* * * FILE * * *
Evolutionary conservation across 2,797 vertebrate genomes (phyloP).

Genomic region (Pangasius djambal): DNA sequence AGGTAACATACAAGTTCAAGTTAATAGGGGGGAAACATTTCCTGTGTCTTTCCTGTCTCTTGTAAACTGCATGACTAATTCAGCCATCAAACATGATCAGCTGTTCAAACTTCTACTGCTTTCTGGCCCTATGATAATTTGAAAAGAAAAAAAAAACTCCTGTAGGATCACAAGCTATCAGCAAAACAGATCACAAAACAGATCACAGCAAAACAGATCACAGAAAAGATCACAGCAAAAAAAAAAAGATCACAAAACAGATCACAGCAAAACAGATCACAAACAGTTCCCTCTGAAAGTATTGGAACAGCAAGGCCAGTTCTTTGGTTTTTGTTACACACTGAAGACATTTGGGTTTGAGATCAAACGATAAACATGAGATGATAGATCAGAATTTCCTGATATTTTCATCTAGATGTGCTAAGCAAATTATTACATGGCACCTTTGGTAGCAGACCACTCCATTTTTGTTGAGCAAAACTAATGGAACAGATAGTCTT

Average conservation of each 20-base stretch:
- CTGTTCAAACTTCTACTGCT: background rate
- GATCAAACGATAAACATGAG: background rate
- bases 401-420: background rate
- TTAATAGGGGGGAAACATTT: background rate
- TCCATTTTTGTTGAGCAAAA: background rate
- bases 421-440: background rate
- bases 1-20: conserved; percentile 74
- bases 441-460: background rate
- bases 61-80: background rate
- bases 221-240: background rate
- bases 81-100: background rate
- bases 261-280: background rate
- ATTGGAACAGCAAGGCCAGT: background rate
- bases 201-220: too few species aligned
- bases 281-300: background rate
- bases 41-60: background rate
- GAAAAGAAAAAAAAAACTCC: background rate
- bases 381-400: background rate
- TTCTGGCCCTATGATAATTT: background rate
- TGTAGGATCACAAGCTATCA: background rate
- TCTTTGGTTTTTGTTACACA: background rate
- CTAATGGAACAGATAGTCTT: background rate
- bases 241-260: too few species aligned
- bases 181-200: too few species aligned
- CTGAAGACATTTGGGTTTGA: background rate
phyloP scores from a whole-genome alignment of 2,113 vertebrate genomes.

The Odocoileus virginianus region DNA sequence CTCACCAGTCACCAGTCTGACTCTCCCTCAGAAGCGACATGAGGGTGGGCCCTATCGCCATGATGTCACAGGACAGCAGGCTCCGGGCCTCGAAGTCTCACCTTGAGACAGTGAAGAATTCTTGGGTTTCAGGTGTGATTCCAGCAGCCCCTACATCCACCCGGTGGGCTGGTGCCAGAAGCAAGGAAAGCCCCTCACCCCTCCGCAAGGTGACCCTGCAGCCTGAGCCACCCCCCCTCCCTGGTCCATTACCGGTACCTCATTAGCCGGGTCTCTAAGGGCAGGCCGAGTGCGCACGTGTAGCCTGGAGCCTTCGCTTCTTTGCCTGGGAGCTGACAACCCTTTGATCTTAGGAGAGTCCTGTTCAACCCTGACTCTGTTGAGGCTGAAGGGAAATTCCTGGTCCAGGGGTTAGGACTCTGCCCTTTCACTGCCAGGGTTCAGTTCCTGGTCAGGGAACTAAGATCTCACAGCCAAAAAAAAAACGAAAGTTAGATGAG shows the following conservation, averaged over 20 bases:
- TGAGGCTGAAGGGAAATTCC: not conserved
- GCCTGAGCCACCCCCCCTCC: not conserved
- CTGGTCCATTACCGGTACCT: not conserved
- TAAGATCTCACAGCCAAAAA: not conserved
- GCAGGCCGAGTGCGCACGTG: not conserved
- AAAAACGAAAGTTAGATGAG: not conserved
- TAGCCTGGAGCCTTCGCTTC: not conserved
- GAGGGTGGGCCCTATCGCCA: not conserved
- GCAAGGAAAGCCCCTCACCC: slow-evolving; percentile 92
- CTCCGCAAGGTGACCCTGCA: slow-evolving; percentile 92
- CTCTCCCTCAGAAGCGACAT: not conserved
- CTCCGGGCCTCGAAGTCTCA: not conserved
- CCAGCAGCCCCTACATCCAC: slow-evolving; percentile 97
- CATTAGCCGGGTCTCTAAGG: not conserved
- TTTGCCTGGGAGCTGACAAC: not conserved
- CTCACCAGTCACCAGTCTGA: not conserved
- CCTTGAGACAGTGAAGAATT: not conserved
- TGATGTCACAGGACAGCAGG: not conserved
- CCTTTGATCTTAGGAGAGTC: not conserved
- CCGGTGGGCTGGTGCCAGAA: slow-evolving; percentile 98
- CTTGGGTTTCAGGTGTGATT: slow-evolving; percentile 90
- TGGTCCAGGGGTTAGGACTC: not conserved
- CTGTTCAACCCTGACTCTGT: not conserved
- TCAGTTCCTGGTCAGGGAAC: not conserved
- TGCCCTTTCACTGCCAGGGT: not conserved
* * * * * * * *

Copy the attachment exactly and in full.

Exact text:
Evolutionary conservation across 2,797 vertebrate genomes (phyloP).

Genomic region (Pangasius djambal): DNA sequence AGGTAACATACAAGTTCAAGTTAATAGGGGGGAAACATTTCCTGTGTCTTTCCTGTCTCTTGTAAACTGCATGACTAATTCAGCCATCAAACATGATCAGCTGTTCAAACTTCTACTGCTTTCTGGCCCTATGATAATTTGAAAAGAAAAAAAAAACTCCTGTAGGATCACAAGCTATCAGCAAAACAGATCACAAAACAGATCACAGCAAAACAGATCACAGAAAAGATCACAGCAAAAAAAAAAAGATCACAAAACAGATCACAGCAAAACAGATCACAAACAGTTCCCTCTGAAAGTATTGGAACAGCAAGGCCAGTTCTTTGGTTTTTGTTACACACTGAAGACATTTGGGTTTGAGATCAAACGATAAACATGAGATGATAGATCAGAATTTCCTGATATTTTCATCTAGATGTGCTAAGCAAATTATTACATGGCACCTTTGGTAGCAGACCACTCCATTTTTGTTGAGCAAAACTAATGGAACAGATAGTCTT

Average conservation of each 20-base stretch:
- CTGTTCAAACTTCTACTGCT: background rate
- GATCAAACGATAAACATGAG: background rate
- bases 401-420: background rate
- TTAATAGGGGGGAAACATTT: background rate
- TCCATTTTTGTTGAGCAAAA: background rate
- bases 421-440: background rate
- bases 1-20: conserved; percentile 74
- bases 441-460: background rate
- bases 61-80: background rate
- bases 221-240: background rate
- bases 81-100: background rate
- bases 261-280: background rate
- ATTGGAACAGCAAGGCCAGT: background rate
- bases 201-220: too few species aligned
- bases 281-300: background rate
- bases 41-60: background rate
- GAAAAGAAAAAAAAAACTCC: background rate
- bases 381-400: background rate
- TTCTGGCCCTATGATAATTT: background rate
- TGTAGGATCACAAGCTATCA: background rate
- TCTTTGGTTTTTGTTACACA: background rate
- CTAATGGAACAGATAGTCTT: background rate
- bases 241-260: too few species aligned
- bases 181-200: too few species aligned
- CTGAAGACATTTGGGTTTGA: background rate
phyloP scores from a whole-genome alignment of 2,113 vertebrate genomes.

The Odocoileus virginianus region DNA sequence CTCACCAGTCACCAGTCTGACTCTCCCTCAGAAGCGACATGAGGGTGGGCCCTATCGCCATGATGTCACAGGACAGCAGGCTCCGGGCCTCGAAGTCTCACCTTGAGACAGTGAAGAATTCTTGGGTTTCAGGTGTGATTCCAGCAGCCCCTACATCCACCCGGTGGGCTGGTGCCAGAAGCAAGGAAAGCCCCTCACCCCTCCGCAAGGTGACCCTGCAGCCTGAGCCACCCCCCCTCCCTGGTCCATTACCGGTACCTCATTAGCCGGGTCTCTAAGGGCAGGCCGAGTGCGCACGTGTAGCCTGGAGCCTTCGCTTCTTTGCCTGGGAGCTGACAACCCTTTGATCTTAGGAGAGTCCTGTTCAACCCTGACTCTGTTGAGGCTGAAGGGAAATTCCTGGTCCAGGGGTTAGGACTCTGCCCTTTCACTGCCAGGGTTCAGTTCCTGGTCAGGGAACTAAGATCTCACAGCCAAAAAAAAAACGAAAGTTAGATGAG shows the following conservation, averaged over 20 bases:
- TGAGGCTGAAGGGAAATTCC: not conserved
- GCCTGAGCCACCCCCCCTCC: not conserved
- CTGGTCCATTACCGGTACCT: not conserved
- TAAGATCTCACAGCCAAAAA: not conserved
- GCAGGCCGAGTGCGCACGTG: not conserved
- AAAAACGAAAGTTAGATGAG: not conserved
- TAGCCTGGAGCCTTCGCTTC: not conserved
- GAGGGTGGGCCCTATCGCCA: not conserved
- GCAAGGAAAGCCCCTCACCC: slow-evolving; percentile 92
- CTCCGCAAGGTGACCCTGCA: slow-evolving; percentile 92
- CTCTCCCTCAGAAGCGACAT: not conserved
- CTCCGGGCCTCGAAGTCTCA: not conserved
- CCAGCAGCCCCTACATCCAC: slow-evolving; percentile 97
- CATTAGCCGGGTCTCTAAGG: not conserved
- TTTGCCTGGGAGCTGACAAC: not conserved
- CTCACCAGTCACCAGTCTGA: not conserved
- CCTTGAGACAGTGAAGAATT: not conserved
- TGATGTCACAGGACAGCAGG: not conserved
- CCTTTGATCTTAGGAGAGTC: not conserved
- CCGGTGGGCTGGTGCCAGAA: slow-evolving; percentile 98
- CTTGGGTTTCAGGTGTGATT: slow-evolving; percentile 90
- TGGTCCAGGGGTTAGGACTC: not conserved
- CTGTTCAACCCTGACTCTGT: not conserved
- TCAGTTCCTGGTCAGGGAAC: not conserved
- TGCCCTTTCACTGCCAGGGT: not conserved